In the fall of 1870, as the Ku Klux Klan battled to return African-Americans to subservience, nearly every black church in Tuskegee, Ala., was engulfed in flames. Ninety-three years later, as the civil rights movement gained momentum, a bomb blast killed four young girls in a black church in Birmingham, Ala., that was a well-known meeting place for movement leaders....In the 19th century, these centers of worship, small and large, rural and urban, stone and ramshackle, became vital community engines. More than 100 of the first black men to be elected to legislative office in the United States were ministers, according to Eric Foner, a Columbia University history professor known for his expertise in the Reconstruction era.

During segregation, churches became places where black men and women found leadership opportunities denied to them by white society.
clearinghouses  Charleston_shootings  African-Americans  churches  Civil_War  KKK  institutions  social_institutions  history  violence  Reconstruction  segregation  leadership  leadership_development  W.E.B._Du_Bois  19th_century 
june 2015 by jerryking
Tearing Down the Confederate Flag Is Just a Start - The New York Times
JUNE 24, 2015 | NYT | Nicholas Kristof.

the movement is in some ways chimerical. It’s about a symbol — and now the progress on the symbol needs to be matched by progress on racial inequality in daily life.

America’s greatest shame in 2015 is not a piece of cloth. It’s that a black boy has a life expectancy five years shorter than a white boy. It’s that the net worth of the average black household in 2011 was $6,314, compared with $110,500 for the average white household, according to census data.

It’s that almost two-thirds of black children grow up in low-income families. It’s that more than one-third of inner-city black kids suffer lead poisoning (and thus often lifelong brain impairment), mostly from old lead paint in substandard housing.

More consequential than that flag is our flawed system of school finance that perpetuates inequity. Black students in America are much less likely than whites to attend schools offering advanced science and math courses.

The one public system in which America goes out of its way to provide services to African-Americans is prison.
Nicholas_Kristof  flags  Charleston_shootings  institutional_racism  rebellions  slavery  Nat_Turner  Confederacy 
june 2015 by jerryking
Confederate Flags and Institutional Racism - The New York Times
JUNE 24, 2015 | NYT | Charles Blow.

Aspen Institute’s definition: “Institutional racism refers to the policies and practices within and across institutions that, intentionally or not, produce outcomes that chronically favor, or put a racial group at a disadvantage.”
Nikki_Haley  racism  institutional_racism  Charles_Blow  the_South  Confederacy  flags  Charleston_shootings 
june 2015 by jerryking
Alabama governor compares Confederate battle flag to swastika
By MIKE ISAAC JULY 6 2015
The Confederate flag flew high Wednesday outside the South Carolina Statehouse, but a large drape kept mourners from seeing it as they filed past the open casket of a veteran black lawmaker and…
Columbia  South_Carolina  Nikki_Haley  flags  symbolism  Charleston_shootings  the_South  Confederacy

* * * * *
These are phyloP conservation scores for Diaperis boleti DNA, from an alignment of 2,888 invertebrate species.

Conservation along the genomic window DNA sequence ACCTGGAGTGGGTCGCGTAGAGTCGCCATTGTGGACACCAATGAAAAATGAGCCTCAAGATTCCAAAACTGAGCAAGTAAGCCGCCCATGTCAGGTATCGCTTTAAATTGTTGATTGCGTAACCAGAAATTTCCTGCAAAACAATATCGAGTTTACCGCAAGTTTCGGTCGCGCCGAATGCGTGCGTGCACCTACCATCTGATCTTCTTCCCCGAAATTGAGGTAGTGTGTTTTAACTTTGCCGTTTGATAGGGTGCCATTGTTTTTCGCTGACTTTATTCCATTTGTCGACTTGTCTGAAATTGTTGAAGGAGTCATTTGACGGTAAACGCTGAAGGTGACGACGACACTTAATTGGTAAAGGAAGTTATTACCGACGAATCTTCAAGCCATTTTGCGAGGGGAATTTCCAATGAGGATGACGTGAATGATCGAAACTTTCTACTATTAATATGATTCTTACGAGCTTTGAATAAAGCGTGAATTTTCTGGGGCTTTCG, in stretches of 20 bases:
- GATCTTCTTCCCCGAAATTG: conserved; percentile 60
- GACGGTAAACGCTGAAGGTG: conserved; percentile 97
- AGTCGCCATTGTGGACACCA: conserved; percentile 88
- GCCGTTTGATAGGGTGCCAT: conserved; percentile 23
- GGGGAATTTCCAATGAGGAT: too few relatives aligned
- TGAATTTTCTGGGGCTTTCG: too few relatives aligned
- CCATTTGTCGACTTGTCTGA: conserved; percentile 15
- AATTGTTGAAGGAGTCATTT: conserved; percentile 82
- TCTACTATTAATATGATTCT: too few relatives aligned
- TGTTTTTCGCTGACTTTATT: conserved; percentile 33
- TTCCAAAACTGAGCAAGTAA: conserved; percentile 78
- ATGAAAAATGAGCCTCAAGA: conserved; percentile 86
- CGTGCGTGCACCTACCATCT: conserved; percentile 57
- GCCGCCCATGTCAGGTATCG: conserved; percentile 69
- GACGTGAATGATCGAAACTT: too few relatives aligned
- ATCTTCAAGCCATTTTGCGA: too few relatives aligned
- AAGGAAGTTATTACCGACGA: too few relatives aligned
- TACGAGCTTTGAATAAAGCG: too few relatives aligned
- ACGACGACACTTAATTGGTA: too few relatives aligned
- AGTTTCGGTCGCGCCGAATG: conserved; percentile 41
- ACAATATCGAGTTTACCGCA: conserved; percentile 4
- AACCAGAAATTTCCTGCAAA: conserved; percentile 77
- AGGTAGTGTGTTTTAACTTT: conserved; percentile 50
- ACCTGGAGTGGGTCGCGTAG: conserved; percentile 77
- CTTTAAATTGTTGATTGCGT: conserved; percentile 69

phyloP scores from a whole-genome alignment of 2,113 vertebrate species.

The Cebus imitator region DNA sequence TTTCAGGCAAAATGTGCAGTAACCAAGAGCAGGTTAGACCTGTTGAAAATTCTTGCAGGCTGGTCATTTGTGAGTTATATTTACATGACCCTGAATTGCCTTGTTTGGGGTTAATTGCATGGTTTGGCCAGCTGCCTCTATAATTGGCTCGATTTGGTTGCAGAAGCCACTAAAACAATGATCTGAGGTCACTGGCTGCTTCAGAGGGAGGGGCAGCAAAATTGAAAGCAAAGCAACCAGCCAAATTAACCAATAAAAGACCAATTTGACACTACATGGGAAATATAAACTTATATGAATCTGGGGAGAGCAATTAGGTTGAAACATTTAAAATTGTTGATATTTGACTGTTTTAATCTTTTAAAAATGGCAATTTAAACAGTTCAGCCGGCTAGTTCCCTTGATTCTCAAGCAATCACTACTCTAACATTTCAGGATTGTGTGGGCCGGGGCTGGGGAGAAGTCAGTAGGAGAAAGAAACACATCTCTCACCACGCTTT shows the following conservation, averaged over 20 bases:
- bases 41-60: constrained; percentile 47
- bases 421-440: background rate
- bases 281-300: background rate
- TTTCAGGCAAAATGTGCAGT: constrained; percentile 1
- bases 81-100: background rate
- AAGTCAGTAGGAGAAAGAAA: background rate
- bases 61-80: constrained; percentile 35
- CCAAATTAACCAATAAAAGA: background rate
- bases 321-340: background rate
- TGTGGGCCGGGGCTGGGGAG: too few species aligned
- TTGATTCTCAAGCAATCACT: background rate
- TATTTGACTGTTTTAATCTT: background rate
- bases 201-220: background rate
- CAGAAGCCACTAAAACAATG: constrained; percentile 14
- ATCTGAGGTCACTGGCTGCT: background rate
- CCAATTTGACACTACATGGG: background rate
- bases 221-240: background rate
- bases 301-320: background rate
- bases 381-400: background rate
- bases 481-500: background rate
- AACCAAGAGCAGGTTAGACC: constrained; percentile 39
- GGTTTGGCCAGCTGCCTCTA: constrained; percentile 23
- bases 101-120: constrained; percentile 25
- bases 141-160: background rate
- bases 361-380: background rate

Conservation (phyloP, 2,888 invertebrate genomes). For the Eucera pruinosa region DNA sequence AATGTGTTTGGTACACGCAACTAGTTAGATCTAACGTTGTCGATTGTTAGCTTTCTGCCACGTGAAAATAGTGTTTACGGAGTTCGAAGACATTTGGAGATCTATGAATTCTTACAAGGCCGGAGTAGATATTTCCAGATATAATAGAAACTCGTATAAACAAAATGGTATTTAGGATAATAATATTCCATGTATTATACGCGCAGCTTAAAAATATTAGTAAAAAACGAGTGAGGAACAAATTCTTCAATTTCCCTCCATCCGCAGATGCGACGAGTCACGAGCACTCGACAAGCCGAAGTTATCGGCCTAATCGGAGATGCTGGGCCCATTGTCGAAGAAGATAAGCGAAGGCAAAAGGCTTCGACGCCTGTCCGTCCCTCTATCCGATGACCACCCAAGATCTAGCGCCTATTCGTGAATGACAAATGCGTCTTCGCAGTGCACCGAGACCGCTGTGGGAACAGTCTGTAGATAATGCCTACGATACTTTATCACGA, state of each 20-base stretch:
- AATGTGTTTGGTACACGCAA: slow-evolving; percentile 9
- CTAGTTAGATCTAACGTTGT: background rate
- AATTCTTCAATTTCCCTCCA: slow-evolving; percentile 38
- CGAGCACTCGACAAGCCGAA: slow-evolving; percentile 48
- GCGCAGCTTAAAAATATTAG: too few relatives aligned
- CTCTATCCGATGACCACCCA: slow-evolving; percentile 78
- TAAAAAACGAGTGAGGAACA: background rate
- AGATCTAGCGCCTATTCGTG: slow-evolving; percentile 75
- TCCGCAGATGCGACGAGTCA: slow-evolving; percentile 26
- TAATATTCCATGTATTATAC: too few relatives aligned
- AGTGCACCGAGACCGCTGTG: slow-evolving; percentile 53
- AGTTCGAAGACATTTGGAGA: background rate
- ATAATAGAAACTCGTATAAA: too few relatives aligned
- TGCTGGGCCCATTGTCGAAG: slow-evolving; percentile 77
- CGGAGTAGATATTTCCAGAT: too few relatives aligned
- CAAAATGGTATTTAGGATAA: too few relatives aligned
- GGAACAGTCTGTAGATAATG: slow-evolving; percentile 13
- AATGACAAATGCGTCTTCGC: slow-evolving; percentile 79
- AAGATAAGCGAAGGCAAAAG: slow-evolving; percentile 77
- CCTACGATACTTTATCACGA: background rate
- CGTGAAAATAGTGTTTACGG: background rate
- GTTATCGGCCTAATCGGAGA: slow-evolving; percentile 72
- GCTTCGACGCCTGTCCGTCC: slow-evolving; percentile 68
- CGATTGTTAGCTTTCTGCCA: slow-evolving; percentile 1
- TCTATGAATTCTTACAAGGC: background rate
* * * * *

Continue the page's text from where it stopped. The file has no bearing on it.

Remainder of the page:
june 2015 by jerryking
White Supremacists Without Borders - The New York Times
JUNE 22, 2015 | NYT|MORRIS DEES and J. RICHARD COHEN.

This month, S.P.L.C. staffers will join activists from the United States and Europe at a conference in Budapest about this transnational white supremacism that is emerging as the world grows more connected by technology. The message of white genocide is spreading. White nationalists look beyond borders for confirmation that their race is under attack, and they share their ideas in the echo chamber of racist websites.

The days of thinking of domestic terrorism as the work of a few Klansmen or belligerent skinheads are over. We know Islamic terrorists are thinking globally, and we confront that threat. We’ve been too slow to realize that white supremacists are doing the same.
Charleston_shootings  white_supremacy  globalization  terrorism  racism  Confederacy  white_nationalists  nationalism  echo_chambers 
june 2015 by jerryking
Slavery’s Long Shadow - The New York Times
JUNE 22, 2015
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Paul Krugman
Paul_Krugman  slavery  Jim_Crow  racism  political_economy  Charleston_shootings 
june 2015 by jerryking
In Charleston, a Millennial Race Terrorist - The New York Times
JUNE 21, 2015| NYT | Charles Blow.

Who radicalized Roof? Who passed along the poison? We must never be lulled into a false belief that racism is dying off with older people. As I’ve written in this space before, Spencer Piston, an assistant professor of political science at Syracuse University, has found that “younger (under-30) whites are just as likely as older ones to view whites as more intelligent and harder-working than African-Americans.”..... there is a widely published photo of Roof sitting on his car with an ornamental license plate with Confederate flags on it. That is the same Confederate flag that flies on the grounds of the state Capitol. What signal is South Carolina sending?

There is the thread of couching his cowardice as chivalry, framing his selfish hatred as noble altruism in defense of white femininity from the black brute. So much black blood has been spilled and so many black necks noosed in the name of protecting white femininity, and by extension, white purity. Roof is only this trope’s latest instrument.
Charleston_shootings  Charles_Blow  racism  South_Carolina  terrorism  Confederacy  white_supremacy  millennials 
june 2015 by jerryking
Website appears to show manifesto of Charleston shooting suspect - The Globe and Mail
EDWARD MCALLISTER
CHARLESTON, S.C — Reuters
Published Saturday, Jun. 20, 2015
Charleston_shootings 
june 2015 by jerryking
Race is personal for Dolezal, but racism is reality for African-Americans - The Globe and Mail
DONNA BRYSON
Race is personal for Dolezal, but racism is reality for African-Americans
SUBSCRIBERS ONLY
DENVER — Special to The Globe and Mail
Published Friday, Jun. 19, 2015
racism  race  Charleston_shootings  African-Americans 
june 2015 by jerryking